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Darfur's refugees mark World Refugee Day in Chad

Darfur's refugees mark World Refugee Day in Chad

For a few hours last weekend, Sudanese refugees in eastern Chad's camps took a break from the trauma of flight and exile to commemorate World Refugee Day with singing, dancing and sports.
22 June 2004
Sudanese refugees performing a Massalit dance in Chad's Farchana camp on World Refugee Day.

FARCHANA, Chad, June 22 (UNHCR) - There's not a lot to celebrate in the desolate desert of eastern Chad, but for a few hours last weekend, thousands of Sudanese refugees found a reason to sing and dance on the occasion of World Refugee Day.

On Sunday, Farchana camp's 11,207 refugees played host to a group of high-level visitors that included Chadian government ministers (for Foreign Affairs, Agriculture, and Social Affairs, among others), local authorities in eastern Chad, as well as representatives of the United States and German embassies in the country.

"Farchana is a symbol for us. This is the first camp we opened on January 17 this year, this is a symbol of a successful relocation, this is also a symbol of future return," said UNHCR Representative in Chad, Alphonse Malanda.

All the visitors praised the Chadian population for their warm hospitality towards the refugees for the past year and a half.

The refugees organised different activities and performances, including traditional Massalit dances performed by women in colourful dresses and scarves together with their husbands. The Massalit are the main ethnic group in the camp. Refugee children also took part in a parade - singing traditional songs and holding banners of their school, "Ecole primaire du camp de Farchana", which has 3,188 students.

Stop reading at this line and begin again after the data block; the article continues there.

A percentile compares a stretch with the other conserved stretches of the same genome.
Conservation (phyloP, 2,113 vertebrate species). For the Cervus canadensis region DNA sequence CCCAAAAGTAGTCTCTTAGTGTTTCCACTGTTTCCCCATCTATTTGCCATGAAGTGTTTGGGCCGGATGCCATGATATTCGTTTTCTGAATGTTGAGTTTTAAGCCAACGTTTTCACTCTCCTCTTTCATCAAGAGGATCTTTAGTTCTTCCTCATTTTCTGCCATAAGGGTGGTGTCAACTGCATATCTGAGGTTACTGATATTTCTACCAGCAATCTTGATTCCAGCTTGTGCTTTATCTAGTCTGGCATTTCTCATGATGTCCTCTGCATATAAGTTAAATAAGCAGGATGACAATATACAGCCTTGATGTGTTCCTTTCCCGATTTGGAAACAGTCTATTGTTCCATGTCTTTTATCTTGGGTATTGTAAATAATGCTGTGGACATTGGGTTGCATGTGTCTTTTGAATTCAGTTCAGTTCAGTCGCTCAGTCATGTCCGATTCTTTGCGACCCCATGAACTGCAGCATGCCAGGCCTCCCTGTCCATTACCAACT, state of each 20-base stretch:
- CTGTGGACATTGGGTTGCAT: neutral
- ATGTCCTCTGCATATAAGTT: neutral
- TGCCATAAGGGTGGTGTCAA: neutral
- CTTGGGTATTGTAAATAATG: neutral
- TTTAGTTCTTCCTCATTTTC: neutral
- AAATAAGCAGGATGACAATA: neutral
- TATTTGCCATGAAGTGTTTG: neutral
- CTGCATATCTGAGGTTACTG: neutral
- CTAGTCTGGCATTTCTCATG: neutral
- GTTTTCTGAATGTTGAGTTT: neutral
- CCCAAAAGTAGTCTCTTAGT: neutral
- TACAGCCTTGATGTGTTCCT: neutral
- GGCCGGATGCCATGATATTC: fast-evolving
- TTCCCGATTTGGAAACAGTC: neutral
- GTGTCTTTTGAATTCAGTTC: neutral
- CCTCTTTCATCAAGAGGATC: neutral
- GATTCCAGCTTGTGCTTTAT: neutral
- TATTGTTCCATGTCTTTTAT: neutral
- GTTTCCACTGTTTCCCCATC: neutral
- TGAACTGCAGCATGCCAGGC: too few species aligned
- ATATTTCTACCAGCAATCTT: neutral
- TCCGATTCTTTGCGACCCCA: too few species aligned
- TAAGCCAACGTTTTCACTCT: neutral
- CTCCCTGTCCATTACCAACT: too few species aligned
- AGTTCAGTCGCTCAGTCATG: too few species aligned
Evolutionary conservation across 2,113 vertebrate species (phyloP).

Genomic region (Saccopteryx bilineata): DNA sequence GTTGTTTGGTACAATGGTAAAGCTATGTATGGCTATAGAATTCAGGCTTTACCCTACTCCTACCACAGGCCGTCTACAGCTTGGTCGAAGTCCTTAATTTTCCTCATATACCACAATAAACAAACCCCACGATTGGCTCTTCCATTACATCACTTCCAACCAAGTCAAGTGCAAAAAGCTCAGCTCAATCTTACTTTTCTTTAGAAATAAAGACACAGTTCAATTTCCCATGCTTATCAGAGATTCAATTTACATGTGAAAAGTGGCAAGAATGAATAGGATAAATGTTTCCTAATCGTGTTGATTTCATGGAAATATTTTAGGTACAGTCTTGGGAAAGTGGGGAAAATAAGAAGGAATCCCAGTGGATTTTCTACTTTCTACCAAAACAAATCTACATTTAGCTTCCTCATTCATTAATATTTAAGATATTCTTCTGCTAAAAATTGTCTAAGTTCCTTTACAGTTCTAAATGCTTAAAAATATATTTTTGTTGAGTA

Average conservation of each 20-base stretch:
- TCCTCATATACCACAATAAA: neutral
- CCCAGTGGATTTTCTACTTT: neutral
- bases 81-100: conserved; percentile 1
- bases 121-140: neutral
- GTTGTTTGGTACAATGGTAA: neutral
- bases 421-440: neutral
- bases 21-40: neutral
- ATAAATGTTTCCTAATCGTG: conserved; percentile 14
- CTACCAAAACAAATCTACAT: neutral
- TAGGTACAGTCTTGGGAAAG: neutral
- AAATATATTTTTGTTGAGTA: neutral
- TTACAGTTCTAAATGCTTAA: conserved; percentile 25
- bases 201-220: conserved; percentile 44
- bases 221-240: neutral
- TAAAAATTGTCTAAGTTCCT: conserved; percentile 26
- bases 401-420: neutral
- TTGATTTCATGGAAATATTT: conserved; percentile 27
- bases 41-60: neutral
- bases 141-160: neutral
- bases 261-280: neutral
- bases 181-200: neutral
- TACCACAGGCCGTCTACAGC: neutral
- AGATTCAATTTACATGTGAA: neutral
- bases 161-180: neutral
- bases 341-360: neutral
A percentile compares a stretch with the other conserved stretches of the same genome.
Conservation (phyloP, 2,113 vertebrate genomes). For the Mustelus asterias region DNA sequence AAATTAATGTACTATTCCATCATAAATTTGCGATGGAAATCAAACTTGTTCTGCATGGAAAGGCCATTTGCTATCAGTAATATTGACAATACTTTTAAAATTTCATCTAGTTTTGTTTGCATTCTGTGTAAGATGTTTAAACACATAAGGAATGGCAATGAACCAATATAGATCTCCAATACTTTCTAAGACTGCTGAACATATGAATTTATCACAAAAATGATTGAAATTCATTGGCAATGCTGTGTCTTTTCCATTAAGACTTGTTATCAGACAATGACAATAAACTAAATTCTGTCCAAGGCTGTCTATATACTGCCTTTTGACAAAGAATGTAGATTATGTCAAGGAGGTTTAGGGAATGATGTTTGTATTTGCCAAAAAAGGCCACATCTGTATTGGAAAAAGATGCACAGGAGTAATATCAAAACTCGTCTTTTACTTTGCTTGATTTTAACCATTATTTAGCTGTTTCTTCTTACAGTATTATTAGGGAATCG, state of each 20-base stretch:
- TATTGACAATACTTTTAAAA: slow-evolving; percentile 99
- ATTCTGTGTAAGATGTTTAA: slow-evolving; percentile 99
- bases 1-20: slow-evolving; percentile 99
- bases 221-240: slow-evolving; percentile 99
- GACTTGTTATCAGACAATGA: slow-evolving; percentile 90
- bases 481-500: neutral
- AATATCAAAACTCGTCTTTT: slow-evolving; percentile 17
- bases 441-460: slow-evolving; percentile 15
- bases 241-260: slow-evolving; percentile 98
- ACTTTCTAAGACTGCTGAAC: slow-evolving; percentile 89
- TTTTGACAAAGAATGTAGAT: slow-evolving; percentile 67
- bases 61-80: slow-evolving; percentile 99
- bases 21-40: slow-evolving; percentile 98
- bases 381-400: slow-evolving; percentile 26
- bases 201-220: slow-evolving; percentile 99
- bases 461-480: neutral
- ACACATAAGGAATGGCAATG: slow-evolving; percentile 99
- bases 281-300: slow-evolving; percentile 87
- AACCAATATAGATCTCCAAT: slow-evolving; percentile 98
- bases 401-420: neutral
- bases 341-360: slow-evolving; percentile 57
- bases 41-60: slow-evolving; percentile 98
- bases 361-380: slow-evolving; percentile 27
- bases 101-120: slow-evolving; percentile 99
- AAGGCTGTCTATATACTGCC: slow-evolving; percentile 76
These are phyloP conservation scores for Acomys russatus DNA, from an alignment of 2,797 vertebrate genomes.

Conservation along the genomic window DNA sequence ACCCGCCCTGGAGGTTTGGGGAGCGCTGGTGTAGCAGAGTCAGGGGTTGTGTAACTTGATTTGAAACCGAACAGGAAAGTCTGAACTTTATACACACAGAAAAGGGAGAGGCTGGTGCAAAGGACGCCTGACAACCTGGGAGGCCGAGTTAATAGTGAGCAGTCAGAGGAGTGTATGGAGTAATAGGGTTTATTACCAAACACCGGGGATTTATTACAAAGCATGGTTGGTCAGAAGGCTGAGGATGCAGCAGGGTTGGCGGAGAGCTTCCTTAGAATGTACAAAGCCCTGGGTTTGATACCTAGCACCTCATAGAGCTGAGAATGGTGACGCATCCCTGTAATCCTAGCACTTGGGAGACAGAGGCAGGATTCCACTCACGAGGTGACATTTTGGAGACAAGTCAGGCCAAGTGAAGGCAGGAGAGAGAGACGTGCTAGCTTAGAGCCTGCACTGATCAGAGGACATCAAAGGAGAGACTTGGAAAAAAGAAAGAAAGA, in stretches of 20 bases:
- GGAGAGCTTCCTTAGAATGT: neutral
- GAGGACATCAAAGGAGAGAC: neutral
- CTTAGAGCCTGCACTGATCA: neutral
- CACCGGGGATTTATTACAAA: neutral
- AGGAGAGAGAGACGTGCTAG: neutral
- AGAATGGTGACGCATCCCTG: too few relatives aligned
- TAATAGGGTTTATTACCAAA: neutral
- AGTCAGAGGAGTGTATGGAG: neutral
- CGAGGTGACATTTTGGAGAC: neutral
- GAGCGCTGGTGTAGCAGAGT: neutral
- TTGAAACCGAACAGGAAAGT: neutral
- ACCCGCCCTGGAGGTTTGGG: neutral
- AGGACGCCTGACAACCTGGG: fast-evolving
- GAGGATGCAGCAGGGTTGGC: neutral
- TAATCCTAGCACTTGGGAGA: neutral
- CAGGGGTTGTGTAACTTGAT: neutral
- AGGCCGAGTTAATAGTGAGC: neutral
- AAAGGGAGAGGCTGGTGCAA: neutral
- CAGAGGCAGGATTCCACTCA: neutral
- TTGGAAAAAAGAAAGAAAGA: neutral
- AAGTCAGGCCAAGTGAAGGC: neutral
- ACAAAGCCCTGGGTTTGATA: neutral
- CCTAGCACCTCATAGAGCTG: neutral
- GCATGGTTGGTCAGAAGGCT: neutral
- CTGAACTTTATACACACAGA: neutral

A group of young refugee men held a demonstration of traditional spears and "safrocs", sticks that look like wooden boomerangs that are used to kill game in the bush. In the afternoon, a soccer match pitted a refugee team against a Chadian team.

"To be a refugee is not a fatality," said Sebastien Apatita, who heads UNHCR's office in Adré and supervises Farchana and Breidjing camps. "On this special day, we are trying to give them back hope. Hope that they can stop being afraid, hope that their children can still have an education even though they are refugees, that they can start cultivating and take their cattle to graze. In short, hope that they can have a normal life until they can go back to their homes in Sudan."

Similar World Refugee Day activities took place in eastern Chad's Kounoungo, Iridimi and Goz-Amer camps.